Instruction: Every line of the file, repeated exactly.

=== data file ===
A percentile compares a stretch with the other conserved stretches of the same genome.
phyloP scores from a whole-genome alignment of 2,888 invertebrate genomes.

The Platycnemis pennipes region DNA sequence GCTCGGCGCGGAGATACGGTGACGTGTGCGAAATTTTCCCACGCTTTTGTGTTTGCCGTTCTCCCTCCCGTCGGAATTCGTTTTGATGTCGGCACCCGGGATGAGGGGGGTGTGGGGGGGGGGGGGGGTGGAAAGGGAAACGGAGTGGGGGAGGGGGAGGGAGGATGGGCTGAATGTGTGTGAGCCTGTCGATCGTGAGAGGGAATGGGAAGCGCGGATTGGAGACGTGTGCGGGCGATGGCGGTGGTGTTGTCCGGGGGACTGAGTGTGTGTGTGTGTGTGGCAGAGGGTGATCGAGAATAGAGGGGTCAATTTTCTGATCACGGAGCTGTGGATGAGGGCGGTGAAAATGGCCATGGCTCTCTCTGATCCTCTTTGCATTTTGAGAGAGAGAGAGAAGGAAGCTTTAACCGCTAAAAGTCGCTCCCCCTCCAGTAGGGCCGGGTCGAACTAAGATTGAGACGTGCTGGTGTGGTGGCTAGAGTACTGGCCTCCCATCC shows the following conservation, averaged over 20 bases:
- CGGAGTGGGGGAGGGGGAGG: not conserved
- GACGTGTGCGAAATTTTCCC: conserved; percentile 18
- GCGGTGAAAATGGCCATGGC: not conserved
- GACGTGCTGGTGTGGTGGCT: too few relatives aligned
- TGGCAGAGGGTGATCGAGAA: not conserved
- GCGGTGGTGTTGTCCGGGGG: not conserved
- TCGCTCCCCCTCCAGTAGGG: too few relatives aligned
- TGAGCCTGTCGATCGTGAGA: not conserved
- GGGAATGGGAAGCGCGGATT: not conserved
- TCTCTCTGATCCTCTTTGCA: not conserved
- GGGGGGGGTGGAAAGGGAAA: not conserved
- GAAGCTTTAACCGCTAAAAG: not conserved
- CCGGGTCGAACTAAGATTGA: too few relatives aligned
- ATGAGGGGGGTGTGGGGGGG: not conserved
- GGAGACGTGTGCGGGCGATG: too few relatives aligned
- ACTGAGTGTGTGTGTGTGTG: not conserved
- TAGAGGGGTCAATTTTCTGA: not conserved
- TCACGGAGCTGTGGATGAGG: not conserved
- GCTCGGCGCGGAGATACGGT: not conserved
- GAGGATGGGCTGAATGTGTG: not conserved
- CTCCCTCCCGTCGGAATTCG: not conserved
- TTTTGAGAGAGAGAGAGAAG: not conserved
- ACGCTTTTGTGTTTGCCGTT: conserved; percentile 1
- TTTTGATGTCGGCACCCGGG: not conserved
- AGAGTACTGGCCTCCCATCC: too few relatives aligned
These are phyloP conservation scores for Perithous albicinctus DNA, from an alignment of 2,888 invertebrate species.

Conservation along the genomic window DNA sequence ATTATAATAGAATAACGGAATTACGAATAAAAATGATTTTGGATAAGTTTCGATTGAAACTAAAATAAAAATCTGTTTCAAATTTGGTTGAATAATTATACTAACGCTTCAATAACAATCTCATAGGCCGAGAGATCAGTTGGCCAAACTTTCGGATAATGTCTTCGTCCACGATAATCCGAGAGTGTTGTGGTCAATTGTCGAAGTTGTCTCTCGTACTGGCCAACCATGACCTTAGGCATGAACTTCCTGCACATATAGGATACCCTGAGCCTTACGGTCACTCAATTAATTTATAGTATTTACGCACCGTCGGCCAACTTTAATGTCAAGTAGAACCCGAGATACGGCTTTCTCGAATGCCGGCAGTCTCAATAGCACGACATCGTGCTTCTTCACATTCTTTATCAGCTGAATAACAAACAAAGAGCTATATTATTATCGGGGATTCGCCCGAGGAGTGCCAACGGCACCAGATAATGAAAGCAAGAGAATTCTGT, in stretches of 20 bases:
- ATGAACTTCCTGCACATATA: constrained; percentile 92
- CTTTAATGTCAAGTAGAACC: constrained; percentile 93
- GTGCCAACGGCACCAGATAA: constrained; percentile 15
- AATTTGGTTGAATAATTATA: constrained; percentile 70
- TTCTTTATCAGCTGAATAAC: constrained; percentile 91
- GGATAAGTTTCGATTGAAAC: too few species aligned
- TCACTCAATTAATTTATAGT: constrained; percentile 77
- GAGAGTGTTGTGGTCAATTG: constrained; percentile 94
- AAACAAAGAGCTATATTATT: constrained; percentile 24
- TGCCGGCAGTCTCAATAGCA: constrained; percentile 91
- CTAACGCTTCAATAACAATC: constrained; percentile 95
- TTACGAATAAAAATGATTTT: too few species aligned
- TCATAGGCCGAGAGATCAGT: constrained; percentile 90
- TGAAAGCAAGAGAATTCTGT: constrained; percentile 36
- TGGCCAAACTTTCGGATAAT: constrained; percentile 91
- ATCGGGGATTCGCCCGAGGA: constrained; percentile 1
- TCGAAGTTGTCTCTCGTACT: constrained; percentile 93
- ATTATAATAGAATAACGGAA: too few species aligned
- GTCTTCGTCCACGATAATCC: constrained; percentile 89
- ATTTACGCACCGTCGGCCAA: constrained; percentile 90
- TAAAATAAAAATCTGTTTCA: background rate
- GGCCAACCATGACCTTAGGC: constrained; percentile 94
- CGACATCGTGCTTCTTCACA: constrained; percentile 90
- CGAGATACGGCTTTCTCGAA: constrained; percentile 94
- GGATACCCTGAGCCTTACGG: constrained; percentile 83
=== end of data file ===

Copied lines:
A percentile compares a stretch with the other conserved stretches of the same genome.
phyloP scores from a whole-genome alignment of 2,888 invertebrate genomes.

The Platycnemis pennipes region DNA sequence GCTCGGCGCGGAGATACGGTGACGTGTGCGAAATTTTCCCACGCTTTTGTGTTTGCCGTTCTCCCTCCCGTCGGAATTCGTTTTGATGTCGGCACCCGGGATGAGGGGGGTGTGGGGGGGGGGGGGGGTGGAAAGGGAAACGGAGTGGGGGAGGGGGAGGGAGGATGGGCTGAATGTGTGTGAGCCTGTCGATCGTGAGAGGGAATGGGAAGCGCGGATTGGAGACGTGTGCGGGCGATGGCGGTGGTGTTGTCCGGGGGACTGAGTGTGTGTGTGTGTGTGGCAGAGGGTGATCGAGAATAGAGGGGTCAATTTTCTGATCACGGAGCTGTGGATGAGGGCGGTGAAAATGGCCATGGCTCTCTCTGATCCTCTTTGCATTTTGAGAGAGAGAGAGAAGGAAGCTTTAACCGCTAAAAGTCGCTCCCCCTCCAGTAGGGCCGGGTCGAACTAAGATTGAGACGTGCTGGTGTGGTGGCTAGAGTACTGGCCTCCCATCC shows the following conservation, averaged over 20 bases:
- CGGAGTGGGGGAGGGGGAGG: not conserved
- GACGTGTGCGAAATTTTCCC: conserved; percentile 18
- GCGGTGAAAATGGCCATGGC: not conserved
- GACGTGCTGGTGTGGTGGCT: too few relatives aligned
- TGGCAGAGGGTGATCGAGAA: not conserved
- GCGGTGGTGTTGTCCGGGGG: not conserved
- TCGCTCCCCCTCCAGTAGGG: too few relatives aligned
- TGAGCCTGTCGATCGTGAGA: not conserved
- GGGAATGGGAAGCGCGGATT: not conserved
- TCTCTCTGATCCTCTTTGCA: not conserved
- GGGGGGGGTGGAAAGGGAAA: not conserved
- GAAGCTTTAACCGCTAAAAG: not conserved
- CCGGGTCGAACTAAGATTGA: too few relatives aligned
- ATGAGGGGGGTGTGGGGGGG: not conserved
- GGAGACGTGTGCGGGCGATG: too few relatives aligned
- ACTGAGTGTGTGTGTGTGTG: not conserved
- TAGAGGGGTCAATTTTCTGA: not conserved
- TCACGGAGCTGTGGATGAGG: not conserved
- GCTCGGCGCGGAGATACGGT: not conserved
- GAGGATGGGCTGAATGTGTG: not conserved
- CTCCCTCCCGTCGGAATTCG: not conserved
- TTTTGAGAGAGAGAGAGAAG: not conserved
- ACGCTTTTGTGTTTGCCGTT: conserved; percentile 1
- TTTTGATGTCGGCACCCGGG: not conserved
- AGAGTACTGGCCTCCCATCC: too few relatives aligned
These are phyloP conservation scores for Perithous albicinctus DNA, from an alignment of 2,888 invertebrate species.

Conservation along the genomic window DNA sequence ATTATAATAGAATAACGGAATTACGAATAAAAATGATTTTGGATAAGTTTCGATTGAAACTAAAATAAAAATCTGTTTCAAATTTGGTTGAATAATTATACTAACGCTTCAATAACAATCTCATAGGCCGAGAGATCAGTTGGCCAAACTTTCGGATAATGTCTTCGTCCACGATAATCCGAGAGTGTTGTGGTCAATTGTCGAAGTTGTCTCTCGTACTGGCCAACCATGACCTTAGGCATGAACTTCCTGCACATATAGGATACCCTGAGCCTTACGGTCACTCAATTAATTTATAGTATTTACGCACCGTCGGCCAACTTTAATGTCAAGTAGAACCCGAGATACGGCTTTCTCGAATGCCGGCAGTCTCAATAGCACGACATCGTGCTTCTTCACATTCTTTATCAGCTGAATAACAAACAAAGAGCTATATTATTATCGGGGATTCGCCCGAGGAGTGCCAACGGCACCAGATAATGAAAGCAAGAGAATTCTGT, in stretches of 20 bases:
- ATGAACTTCCTGCACATATA: constrained; percentile 92
- CTTTAATGTCAAGTAGAACC: constrained; percentile 93
- GTGCCAACGGCACCAGATAA: constrained; percentile 15
- AATTTGGTTGAATAATTATA: constrained; percentile 70
- TTCTTTATCAGCTGAATAAC: constrained; percentile 91
- GGATAAGTTTCGATTGAAAC: too few species aligned
- TCACTCAATTAATTTATAGT: constrained; percentile 77
- GAGAGTGTTGTGGTCAATTG: constrained; percentile 94
- AAACAAAGAGCTATATTATT: constrained; percentile 24
- TGCCGGCAGTCTCAATAGCA: constrained; percentile 91
- CTAACGCTTCAATAACAATC: constrained; percentile 95
- TTACGAATAAAAATGATTTT: too few species aligned
- TCATAGGCCGAGAGATCAGT: constrained; percentile 90
- TGAAAGCAAGAGAATTCTGT: constrained; percentile 36
- TGGCCAAACTTTCGGATAAT: constrained; percentile 91
- ATCGGGGATTCGCCCGAGGA: constrained; percentile 1
- TCGAAGTTGTCTCTCGTACT: constrained; percentile 93
- ATTATAATAGAATAACGGAA: too few species aligned
- GTCTTCGTCCACGATAATCC: constrained; percentile 89
- ATTTACGCACCGTCGGCCAA: constrained; percentile 90
- TAAAATAAAAATCTGTTTCA: background rate
- GGCCAACCATGACCTTAGGC: constrained; percentile 94
- CGACATCGTGCTTCTTCACA: constrained; percentile 90
- CGAGATACGGCTTTCTCGAA: constrained; percentile 94
- GGATACCCTGAGCCTTACGG: constrained; percentile 83